The 'lone wolf' problem poses security challenges for feds

Both Hosam "Sam" Smadi and Maj. Nidal Malik Hasan attracted attention from federal agents long before their high-profile arrests.

But the two Texas cases, just six weeks apart, resulted in spectacularly different outcomes - one in the prevention of a large-scale terrorist attack in Dallas, the other in a deadly shooting rampage of soldiers and civilians at Fort Hood.

The Sept. 24 arrest of Smadi in Dallas came after he allegedly tried to detonate a vehicle with government- supplied fake explosives at a downtown skyscraper. Smadi was the object of a months-long FBI sting involving Arabic-speaking undercover agents.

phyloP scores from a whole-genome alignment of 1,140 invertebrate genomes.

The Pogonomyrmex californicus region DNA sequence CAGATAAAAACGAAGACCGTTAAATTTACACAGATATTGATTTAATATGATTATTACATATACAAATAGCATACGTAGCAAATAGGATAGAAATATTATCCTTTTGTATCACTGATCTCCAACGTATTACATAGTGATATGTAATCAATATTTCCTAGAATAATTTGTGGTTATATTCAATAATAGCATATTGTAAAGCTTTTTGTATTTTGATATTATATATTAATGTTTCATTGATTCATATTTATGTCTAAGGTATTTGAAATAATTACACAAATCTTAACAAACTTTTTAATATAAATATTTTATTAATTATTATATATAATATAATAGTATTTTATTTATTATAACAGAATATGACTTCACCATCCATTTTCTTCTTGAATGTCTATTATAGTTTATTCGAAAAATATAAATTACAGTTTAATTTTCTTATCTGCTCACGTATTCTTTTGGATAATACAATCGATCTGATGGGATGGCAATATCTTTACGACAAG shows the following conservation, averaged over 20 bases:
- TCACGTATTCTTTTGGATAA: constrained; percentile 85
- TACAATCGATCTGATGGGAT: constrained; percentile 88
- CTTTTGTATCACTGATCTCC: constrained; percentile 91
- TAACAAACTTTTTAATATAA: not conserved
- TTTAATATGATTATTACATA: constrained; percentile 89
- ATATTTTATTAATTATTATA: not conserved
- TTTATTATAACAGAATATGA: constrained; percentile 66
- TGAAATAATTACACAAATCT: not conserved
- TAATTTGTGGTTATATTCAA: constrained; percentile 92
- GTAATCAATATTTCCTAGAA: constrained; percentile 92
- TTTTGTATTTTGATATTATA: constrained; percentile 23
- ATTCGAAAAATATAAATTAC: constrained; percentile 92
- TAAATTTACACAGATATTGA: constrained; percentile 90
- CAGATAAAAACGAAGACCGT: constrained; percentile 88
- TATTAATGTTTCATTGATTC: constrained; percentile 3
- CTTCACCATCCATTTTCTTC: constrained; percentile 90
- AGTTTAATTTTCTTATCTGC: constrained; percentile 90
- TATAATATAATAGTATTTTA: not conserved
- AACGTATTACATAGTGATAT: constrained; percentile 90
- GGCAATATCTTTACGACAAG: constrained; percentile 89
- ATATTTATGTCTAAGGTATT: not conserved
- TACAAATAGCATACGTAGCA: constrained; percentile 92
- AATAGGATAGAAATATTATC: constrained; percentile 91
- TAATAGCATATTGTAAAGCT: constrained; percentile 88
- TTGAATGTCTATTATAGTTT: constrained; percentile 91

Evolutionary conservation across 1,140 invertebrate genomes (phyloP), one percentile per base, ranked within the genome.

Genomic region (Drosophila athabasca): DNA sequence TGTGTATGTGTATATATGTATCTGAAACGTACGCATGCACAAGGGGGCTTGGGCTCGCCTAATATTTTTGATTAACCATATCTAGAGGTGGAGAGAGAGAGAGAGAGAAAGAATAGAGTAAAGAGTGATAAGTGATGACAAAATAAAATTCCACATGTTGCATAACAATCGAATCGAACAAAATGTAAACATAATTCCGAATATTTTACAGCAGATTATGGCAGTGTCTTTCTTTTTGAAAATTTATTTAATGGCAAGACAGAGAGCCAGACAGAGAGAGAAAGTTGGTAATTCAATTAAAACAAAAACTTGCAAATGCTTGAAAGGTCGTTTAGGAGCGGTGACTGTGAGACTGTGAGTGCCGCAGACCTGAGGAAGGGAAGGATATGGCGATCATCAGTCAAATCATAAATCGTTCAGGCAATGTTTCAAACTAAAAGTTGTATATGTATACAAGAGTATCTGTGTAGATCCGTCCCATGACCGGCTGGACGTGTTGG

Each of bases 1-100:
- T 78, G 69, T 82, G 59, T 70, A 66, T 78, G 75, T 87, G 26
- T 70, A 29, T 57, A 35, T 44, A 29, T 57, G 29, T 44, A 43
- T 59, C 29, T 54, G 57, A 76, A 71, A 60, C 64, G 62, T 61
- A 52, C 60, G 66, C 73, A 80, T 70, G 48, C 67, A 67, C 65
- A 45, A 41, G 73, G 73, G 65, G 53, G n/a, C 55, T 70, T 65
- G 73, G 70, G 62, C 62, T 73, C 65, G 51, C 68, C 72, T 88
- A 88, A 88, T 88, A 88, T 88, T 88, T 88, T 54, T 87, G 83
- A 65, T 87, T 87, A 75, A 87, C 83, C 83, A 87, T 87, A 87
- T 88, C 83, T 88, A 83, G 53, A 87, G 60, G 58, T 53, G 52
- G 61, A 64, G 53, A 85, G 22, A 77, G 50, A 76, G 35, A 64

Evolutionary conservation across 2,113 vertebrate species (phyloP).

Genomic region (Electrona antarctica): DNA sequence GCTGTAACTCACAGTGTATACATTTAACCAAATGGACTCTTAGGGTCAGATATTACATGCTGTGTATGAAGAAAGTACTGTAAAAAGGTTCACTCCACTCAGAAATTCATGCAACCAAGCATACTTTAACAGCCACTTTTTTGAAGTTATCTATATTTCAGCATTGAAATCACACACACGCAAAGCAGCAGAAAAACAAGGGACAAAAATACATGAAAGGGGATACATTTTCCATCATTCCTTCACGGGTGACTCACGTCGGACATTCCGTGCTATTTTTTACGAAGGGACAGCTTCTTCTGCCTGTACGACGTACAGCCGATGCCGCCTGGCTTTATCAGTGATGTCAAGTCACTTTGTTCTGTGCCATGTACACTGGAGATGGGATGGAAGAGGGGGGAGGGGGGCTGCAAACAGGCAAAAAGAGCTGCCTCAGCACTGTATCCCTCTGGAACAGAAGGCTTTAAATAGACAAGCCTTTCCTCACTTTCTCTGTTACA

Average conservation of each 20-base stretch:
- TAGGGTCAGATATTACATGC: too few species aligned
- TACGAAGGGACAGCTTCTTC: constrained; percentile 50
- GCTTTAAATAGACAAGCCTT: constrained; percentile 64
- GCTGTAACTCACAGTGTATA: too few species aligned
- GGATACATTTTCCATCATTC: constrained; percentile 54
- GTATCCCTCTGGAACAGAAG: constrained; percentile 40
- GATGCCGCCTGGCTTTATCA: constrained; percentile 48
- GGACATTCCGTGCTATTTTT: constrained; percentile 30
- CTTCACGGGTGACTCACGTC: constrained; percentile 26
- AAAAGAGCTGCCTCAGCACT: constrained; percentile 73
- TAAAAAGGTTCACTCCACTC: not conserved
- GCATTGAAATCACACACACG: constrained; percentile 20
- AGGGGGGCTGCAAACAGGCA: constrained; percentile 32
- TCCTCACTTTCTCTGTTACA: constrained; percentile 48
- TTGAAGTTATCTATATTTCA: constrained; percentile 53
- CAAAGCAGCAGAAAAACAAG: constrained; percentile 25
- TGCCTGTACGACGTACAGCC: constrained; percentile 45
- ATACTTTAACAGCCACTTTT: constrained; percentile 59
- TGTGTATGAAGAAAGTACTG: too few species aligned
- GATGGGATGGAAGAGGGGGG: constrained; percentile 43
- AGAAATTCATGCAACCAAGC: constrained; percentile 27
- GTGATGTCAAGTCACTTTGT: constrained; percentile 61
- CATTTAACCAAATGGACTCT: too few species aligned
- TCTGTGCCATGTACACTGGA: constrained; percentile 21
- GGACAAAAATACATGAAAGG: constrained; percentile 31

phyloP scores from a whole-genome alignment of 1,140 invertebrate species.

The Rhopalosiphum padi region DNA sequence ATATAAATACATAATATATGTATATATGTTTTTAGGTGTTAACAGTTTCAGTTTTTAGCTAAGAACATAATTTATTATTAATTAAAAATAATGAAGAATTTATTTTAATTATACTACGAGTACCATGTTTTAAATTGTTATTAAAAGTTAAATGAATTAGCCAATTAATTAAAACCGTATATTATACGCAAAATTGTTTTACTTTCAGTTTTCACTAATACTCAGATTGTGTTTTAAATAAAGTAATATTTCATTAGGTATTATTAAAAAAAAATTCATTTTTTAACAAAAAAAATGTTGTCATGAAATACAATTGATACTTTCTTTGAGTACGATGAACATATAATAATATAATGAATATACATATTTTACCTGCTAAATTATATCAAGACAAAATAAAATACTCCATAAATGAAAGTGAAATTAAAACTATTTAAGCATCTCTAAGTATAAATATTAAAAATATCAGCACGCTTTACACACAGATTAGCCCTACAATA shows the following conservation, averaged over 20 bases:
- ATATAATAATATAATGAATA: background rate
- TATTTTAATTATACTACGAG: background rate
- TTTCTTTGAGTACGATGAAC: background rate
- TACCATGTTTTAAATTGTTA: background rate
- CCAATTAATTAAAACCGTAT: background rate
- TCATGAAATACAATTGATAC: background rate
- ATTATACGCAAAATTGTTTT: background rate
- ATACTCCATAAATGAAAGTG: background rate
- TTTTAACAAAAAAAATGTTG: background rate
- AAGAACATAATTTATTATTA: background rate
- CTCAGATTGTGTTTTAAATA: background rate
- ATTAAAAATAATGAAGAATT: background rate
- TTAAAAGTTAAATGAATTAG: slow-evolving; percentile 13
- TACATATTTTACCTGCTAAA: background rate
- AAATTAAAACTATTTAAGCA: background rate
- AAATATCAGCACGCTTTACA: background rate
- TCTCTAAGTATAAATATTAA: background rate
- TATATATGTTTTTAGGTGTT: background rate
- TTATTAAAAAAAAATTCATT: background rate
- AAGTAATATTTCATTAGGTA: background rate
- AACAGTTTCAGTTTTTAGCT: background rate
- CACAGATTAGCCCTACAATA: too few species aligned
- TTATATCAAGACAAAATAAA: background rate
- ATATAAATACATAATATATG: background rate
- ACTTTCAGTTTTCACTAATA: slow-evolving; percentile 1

The FBI chose not to take the same approach with Hasan, who is charged with 13 counts of premeditated murder after the Nov. 5 attack at a base processing center filled with soldiers preparing for deployment to Afghanistan.

An FBI-run terrorism task force knew last December that Hasan, an Army psychiatrist, sent 16 e-mails to Anwar al-Awlaki, a radical Muslim cleric in Yemen who supports violence against the West.

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